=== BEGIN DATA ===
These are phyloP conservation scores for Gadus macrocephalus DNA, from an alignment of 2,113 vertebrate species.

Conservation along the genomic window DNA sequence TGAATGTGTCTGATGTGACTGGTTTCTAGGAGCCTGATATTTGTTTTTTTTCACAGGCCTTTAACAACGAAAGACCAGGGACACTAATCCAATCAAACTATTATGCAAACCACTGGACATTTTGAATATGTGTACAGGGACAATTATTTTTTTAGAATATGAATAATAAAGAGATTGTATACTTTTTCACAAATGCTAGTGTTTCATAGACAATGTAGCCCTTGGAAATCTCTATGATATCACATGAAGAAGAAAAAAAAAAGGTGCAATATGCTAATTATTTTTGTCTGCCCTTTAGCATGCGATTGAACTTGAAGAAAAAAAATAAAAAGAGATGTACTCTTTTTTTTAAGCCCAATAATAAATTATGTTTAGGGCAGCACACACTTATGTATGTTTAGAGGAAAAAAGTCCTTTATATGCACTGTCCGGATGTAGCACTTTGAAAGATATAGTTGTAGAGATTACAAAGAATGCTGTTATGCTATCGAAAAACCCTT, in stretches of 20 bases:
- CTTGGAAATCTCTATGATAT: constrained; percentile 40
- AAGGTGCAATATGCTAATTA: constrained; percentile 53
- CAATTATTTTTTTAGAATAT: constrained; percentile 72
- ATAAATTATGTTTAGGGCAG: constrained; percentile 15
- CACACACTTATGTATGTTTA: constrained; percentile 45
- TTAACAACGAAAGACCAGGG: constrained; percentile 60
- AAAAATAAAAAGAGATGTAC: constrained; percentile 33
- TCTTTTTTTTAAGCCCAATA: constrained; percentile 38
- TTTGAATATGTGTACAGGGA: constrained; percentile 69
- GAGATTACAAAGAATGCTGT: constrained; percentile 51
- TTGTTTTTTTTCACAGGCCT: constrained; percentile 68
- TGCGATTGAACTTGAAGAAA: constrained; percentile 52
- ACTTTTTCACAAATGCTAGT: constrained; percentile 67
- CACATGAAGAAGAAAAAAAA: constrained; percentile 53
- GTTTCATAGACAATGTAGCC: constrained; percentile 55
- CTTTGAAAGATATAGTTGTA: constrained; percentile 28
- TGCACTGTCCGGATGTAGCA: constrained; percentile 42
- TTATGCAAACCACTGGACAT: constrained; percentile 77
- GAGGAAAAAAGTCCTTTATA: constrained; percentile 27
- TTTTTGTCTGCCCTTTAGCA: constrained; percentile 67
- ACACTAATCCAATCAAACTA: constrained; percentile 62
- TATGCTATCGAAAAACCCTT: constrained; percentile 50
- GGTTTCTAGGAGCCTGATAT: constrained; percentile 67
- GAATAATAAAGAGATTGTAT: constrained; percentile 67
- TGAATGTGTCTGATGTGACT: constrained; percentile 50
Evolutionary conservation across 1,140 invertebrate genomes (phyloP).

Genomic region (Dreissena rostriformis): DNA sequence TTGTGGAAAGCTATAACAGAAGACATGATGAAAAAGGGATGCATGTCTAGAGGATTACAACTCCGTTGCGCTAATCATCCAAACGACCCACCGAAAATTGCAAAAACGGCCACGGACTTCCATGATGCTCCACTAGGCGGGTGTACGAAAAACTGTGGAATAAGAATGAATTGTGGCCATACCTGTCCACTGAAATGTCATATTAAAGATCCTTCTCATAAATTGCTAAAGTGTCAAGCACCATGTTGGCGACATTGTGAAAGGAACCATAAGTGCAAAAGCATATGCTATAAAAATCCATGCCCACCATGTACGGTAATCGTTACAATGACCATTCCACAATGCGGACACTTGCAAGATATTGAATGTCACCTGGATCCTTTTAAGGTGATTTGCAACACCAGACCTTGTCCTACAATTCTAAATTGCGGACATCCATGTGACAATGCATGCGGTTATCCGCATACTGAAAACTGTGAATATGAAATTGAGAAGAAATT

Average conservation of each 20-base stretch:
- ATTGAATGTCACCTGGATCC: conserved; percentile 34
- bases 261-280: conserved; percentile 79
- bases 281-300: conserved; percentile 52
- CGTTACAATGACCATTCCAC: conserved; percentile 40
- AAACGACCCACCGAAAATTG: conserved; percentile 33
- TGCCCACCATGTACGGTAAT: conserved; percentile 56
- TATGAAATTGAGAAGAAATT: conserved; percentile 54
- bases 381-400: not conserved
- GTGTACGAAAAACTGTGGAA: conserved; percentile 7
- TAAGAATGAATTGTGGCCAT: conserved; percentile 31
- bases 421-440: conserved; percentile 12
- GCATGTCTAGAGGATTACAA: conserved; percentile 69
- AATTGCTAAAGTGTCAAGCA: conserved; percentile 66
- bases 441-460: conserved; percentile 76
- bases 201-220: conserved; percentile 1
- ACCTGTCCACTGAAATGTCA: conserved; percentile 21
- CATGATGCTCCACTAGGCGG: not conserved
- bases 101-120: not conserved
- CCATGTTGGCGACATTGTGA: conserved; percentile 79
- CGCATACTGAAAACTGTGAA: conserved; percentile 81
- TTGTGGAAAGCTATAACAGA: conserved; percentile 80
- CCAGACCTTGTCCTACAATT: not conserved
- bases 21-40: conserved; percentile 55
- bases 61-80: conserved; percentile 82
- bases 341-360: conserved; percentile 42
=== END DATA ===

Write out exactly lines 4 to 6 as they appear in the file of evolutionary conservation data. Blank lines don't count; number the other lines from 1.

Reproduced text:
- AAGGTGCAATATGCTAATTA: constrained; percentile 53
- CAATTATTTTTTTAGAATAT: constrained; percentile 72
- ATAAATTATGTTTAGGGCAG: constrained; percentile 15